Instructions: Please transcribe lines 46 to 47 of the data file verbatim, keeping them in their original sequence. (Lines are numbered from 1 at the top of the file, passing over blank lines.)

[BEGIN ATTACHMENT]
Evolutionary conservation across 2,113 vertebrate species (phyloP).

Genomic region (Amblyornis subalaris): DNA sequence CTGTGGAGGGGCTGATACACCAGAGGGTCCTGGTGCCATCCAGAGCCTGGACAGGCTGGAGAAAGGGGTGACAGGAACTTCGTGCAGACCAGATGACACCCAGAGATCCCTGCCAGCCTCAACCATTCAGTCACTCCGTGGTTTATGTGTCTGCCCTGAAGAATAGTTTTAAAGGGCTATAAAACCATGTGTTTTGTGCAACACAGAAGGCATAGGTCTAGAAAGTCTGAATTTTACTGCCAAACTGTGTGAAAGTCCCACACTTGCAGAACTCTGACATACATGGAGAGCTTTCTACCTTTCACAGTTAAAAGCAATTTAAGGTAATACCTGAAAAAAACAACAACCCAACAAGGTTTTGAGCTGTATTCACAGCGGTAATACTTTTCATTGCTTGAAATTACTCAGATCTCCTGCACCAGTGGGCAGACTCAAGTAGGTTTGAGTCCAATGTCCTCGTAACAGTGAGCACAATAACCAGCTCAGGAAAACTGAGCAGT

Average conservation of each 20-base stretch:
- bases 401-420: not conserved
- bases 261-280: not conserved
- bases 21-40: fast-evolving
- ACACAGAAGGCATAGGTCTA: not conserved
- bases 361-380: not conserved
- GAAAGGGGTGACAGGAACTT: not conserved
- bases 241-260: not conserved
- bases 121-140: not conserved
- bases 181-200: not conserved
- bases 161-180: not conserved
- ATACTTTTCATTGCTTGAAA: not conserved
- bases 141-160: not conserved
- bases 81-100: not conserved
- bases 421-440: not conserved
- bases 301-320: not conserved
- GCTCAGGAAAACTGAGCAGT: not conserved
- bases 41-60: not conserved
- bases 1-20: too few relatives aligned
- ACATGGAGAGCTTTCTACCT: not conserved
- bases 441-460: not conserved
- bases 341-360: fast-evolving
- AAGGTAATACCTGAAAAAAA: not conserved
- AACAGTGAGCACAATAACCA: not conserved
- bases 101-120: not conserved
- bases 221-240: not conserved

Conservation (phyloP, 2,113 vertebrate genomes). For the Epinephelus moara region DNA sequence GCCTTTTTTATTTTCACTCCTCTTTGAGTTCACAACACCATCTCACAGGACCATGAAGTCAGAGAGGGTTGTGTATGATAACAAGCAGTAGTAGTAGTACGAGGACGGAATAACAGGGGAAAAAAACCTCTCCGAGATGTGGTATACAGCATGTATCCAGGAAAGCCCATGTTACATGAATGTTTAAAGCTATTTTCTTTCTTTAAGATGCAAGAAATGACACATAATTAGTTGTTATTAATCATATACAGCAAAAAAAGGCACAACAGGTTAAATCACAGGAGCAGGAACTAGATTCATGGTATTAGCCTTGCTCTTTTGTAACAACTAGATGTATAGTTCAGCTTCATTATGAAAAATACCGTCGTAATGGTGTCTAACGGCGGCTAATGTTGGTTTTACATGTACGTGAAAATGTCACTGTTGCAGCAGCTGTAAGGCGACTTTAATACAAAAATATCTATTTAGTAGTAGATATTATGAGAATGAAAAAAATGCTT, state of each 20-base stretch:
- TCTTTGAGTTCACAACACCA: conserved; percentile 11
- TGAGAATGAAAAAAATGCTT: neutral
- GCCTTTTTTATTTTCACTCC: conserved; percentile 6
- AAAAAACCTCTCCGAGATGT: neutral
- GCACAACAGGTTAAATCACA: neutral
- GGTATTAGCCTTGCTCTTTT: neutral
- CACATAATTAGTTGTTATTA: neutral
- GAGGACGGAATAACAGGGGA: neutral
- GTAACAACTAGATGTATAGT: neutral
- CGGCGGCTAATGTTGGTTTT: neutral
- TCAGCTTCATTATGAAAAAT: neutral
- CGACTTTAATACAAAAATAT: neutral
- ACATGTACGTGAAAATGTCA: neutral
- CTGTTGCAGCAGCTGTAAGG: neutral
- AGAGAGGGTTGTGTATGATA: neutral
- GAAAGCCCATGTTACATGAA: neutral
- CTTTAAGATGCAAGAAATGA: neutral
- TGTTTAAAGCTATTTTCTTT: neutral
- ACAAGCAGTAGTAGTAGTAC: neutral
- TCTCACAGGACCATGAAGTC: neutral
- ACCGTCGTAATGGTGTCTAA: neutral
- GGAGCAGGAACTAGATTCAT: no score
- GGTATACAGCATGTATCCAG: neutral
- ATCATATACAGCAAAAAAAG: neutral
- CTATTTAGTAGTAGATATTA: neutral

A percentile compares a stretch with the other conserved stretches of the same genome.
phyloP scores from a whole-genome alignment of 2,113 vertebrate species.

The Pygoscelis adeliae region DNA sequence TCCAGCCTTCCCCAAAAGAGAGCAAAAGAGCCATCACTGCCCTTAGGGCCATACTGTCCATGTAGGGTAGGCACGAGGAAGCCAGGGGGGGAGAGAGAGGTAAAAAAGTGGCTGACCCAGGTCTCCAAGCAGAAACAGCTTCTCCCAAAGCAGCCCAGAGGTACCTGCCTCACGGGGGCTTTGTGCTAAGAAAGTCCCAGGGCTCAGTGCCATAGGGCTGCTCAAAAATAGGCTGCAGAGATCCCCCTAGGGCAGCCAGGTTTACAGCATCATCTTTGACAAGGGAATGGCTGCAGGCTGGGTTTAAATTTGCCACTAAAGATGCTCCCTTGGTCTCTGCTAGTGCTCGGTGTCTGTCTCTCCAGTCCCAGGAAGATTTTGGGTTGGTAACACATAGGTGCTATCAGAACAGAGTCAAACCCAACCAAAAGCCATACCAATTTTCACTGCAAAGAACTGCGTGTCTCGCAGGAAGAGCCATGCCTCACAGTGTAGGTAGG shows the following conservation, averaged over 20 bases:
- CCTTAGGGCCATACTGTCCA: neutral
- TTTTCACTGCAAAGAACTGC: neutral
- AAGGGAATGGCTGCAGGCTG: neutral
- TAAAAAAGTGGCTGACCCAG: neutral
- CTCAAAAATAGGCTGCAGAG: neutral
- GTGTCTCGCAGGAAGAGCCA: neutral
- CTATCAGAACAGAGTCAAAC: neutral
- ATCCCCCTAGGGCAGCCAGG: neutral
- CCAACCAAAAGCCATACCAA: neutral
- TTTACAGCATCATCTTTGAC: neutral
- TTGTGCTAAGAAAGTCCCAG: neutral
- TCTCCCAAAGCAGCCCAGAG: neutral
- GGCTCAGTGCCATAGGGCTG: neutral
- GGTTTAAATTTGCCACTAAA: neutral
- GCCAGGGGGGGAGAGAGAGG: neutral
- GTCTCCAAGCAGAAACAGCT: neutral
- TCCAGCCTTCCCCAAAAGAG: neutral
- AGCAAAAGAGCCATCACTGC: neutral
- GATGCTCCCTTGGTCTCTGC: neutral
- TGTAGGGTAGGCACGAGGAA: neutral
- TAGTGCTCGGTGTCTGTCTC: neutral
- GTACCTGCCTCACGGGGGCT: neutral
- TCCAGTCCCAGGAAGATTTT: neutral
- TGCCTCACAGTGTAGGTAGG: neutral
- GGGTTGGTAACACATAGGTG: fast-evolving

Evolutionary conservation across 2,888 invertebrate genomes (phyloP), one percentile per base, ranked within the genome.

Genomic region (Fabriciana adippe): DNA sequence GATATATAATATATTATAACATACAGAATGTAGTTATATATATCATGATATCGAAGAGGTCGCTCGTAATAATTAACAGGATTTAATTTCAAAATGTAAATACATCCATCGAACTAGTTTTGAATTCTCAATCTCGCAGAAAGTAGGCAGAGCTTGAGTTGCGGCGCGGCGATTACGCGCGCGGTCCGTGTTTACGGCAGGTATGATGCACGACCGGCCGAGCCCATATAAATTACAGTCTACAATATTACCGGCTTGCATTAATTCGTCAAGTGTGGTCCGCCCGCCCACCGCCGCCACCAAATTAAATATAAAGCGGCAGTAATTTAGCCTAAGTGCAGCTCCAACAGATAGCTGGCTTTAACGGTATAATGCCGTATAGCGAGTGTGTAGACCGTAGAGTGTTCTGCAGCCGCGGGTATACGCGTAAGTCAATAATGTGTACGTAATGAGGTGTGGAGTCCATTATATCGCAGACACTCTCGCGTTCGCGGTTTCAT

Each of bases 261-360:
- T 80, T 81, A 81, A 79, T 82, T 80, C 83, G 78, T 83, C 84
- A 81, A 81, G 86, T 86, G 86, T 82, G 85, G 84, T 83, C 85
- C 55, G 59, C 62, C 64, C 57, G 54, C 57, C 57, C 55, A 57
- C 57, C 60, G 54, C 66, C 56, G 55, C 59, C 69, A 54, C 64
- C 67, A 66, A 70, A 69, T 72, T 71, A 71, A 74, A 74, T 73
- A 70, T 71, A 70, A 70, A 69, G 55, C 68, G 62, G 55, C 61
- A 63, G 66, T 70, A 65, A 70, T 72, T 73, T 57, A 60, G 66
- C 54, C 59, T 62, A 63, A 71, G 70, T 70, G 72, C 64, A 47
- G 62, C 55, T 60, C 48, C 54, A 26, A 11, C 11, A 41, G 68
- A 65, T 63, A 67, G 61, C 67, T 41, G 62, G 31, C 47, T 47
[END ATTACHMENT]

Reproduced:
- CTTTAAGATGCAAGAAATGA: neutral
- TGTTTAAAGCTATTTTCTTT: neutral